SANTA CLARA, Calif.--Apple's iPhone and other Wi-Fi enabled handsets coming into the market could boost demand for citywide Wi-Fi networks, said experts Tuesday at the MuniWireless conference.
As cell phone operators push their 3G data services, new cell phones outfitted with Wi-Fi capability are also being introduced. Apple's iPhone was one of the first to reach the American market. And so far the phone has gotten rave reviews for Web surfing when it's on a Wi-Fi network. Conversely, critics have complained about the painfully slow surfing on AT&T's 2.5G cellular network. (The iPhone does not operate on a 3G wireless network, which is considerably faster than a 2.5G network.)
Bill Gurley, a general partner at the venture capital firm Benchmark Capital, told conference attendees that the Wi-Fi enabled iPhone, along with Research in Motion's newly announced Blackberry 8820 and other Wi-Fi enabled handsets will help drive the need for citywide Wi-Fi networks.
"The devices are coming," he said. "Most chip companies will soon be embedding Wi-Fi and 3G cellular capability into their chips, which will make just about every phone out there Wi-Fi capable."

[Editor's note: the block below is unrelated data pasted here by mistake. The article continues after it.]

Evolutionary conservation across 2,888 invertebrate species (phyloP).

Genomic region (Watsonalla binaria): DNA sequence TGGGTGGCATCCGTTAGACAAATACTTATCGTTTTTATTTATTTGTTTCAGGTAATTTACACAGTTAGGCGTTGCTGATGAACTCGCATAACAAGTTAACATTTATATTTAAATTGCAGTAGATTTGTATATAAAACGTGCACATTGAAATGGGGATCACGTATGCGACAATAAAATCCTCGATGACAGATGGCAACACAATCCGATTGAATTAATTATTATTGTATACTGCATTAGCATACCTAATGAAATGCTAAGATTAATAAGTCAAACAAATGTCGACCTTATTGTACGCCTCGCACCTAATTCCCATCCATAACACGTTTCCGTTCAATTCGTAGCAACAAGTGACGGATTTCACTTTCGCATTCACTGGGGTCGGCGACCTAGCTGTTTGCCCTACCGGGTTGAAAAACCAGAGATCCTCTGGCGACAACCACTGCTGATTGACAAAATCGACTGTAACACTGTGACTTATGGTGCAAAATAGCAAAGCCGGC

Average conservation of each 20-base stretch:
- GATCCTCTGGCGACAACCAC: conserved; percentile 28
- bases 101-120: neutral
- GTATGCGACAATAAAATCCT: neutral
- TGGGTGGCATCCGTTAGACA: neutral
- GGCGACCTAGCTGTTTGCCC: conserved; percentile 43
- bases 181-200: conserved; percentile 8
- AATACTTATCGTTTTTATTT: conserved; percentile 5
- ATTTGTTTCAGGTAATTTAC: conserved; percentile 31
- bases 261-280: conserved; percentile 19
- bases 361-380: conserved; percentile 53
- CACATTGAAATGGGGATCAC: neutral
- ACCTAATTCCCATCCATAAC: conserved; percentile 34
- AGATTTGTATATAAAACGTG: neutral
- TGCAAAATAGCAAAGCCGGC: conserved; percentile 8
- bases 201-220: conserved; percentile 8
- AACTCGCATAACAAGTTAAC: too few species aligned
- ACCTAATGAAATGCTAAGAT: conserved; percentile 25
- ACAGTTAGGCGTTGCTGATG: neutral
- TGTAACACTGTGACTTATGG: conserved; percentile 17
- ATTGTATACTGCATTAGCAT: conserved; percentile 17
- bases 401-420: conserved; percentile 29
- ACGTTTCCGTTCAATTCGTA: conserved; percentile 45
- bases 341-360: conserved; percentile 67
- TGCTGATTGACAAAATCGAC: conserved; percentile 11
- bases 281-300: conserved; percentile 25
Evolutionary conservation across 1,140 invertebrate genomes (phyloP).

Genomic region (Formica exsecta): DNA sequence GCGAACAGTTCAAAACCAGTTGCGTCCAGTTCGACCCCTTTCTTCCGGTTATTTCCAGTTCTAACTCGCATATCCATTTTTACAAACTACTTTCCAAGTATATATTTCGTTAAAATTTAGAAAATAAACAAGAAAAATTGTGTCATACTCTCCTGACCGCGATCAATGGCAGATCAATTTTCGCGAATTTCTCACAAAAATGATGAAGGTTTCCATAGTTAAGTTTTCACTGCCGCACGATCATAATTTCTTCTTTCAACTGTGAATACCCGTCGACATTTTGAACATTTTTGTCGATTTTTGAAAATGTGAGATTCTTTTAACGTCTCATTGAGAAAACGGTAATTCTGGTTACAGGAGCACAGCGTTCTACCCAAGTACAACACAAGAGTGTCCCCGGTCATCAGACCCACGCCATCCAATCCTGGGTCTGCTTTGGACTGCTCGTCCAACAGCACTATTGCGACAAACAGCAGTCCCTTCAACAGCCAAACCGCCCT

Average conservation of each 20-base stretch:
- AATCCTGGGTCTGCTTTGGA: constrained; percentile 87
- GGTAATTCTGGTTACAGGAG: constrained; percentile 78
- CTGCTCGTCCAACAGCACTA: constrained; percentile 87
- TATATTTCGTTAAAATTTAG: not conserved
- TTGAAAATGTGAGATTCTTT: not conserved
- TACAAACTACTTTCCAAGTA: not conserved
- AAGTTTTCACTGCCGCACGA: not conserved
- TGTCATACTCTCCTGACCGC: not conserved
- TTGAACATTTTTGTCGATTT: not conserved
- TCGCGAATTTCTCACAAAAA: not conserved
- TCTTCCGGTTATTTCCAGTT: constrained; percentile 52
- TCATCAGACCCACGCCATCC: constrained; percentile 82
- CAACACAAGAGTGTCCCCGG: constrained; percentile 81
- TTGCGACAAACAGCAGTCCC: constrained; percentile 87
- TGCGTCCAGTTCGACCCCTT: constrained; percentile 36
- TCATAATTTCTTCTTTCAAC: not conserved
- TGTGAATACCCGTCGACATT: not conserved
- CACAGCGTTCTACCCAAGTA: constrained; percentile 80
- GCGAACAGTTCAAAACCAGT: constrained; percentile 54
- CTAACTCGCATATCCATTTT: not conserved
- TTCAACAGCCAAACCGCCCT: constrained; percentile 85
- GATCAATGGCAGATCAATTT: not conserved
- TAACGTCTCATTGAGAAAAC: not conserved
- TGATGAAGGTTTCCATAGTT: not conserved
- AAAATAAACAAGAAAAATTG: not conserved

Up until recently, most people using a citywide Wi-Fi network have done so using a Wi-Fi enabled laptop or PC. EarthLink built a whole business model on selling Wi-Fi broadband service as a replacement for DSL or cable modem service. The company also targeted some nomadic users, who would also typically connect to the networks using laptops. But this strategy has proved to be difficult, and EarthLink has greatly scaled back its citywide Wi-Fi plans.
But with Wi-Fi enabled cell phones users could benefit from true broadband mobile Web surfing, which would likely drive demand for the service.
Ken Biba, managing director at Novarum, a consulting firm that independently tests wireless broadband networks, said that in some cities the Wi-Fi networks are outperforming the carriers' 3G networks. For example, he noted the iPhone can connect at faster speeds over the Wi-Fi network in cities like St. Cloud, Fla., and Toronto much faster than other handsets can connect using a major carrier's 3G cellular network.
"In a city where Wi-Fi is deployed right, it can create a real paradigm shift," he said.
And with 1.39 million iPhones already in the market, according to Apple, demand will likely continue to grow.
Karl Garcia, a technical staff member at Google who is helping run the citywide Wi-Fi network deployed by Google in Mountain View, Calif., said that there are roughly 850 iPhones connecting to the city's free Wi-Fi network every day.
T-Mobile USA, the smallest of the four major operators, is already leveraging Wi-Fi, and could also be tied to citywide efforts. This summer it launched a service that allows people to switch between Wi-Fi and cellular.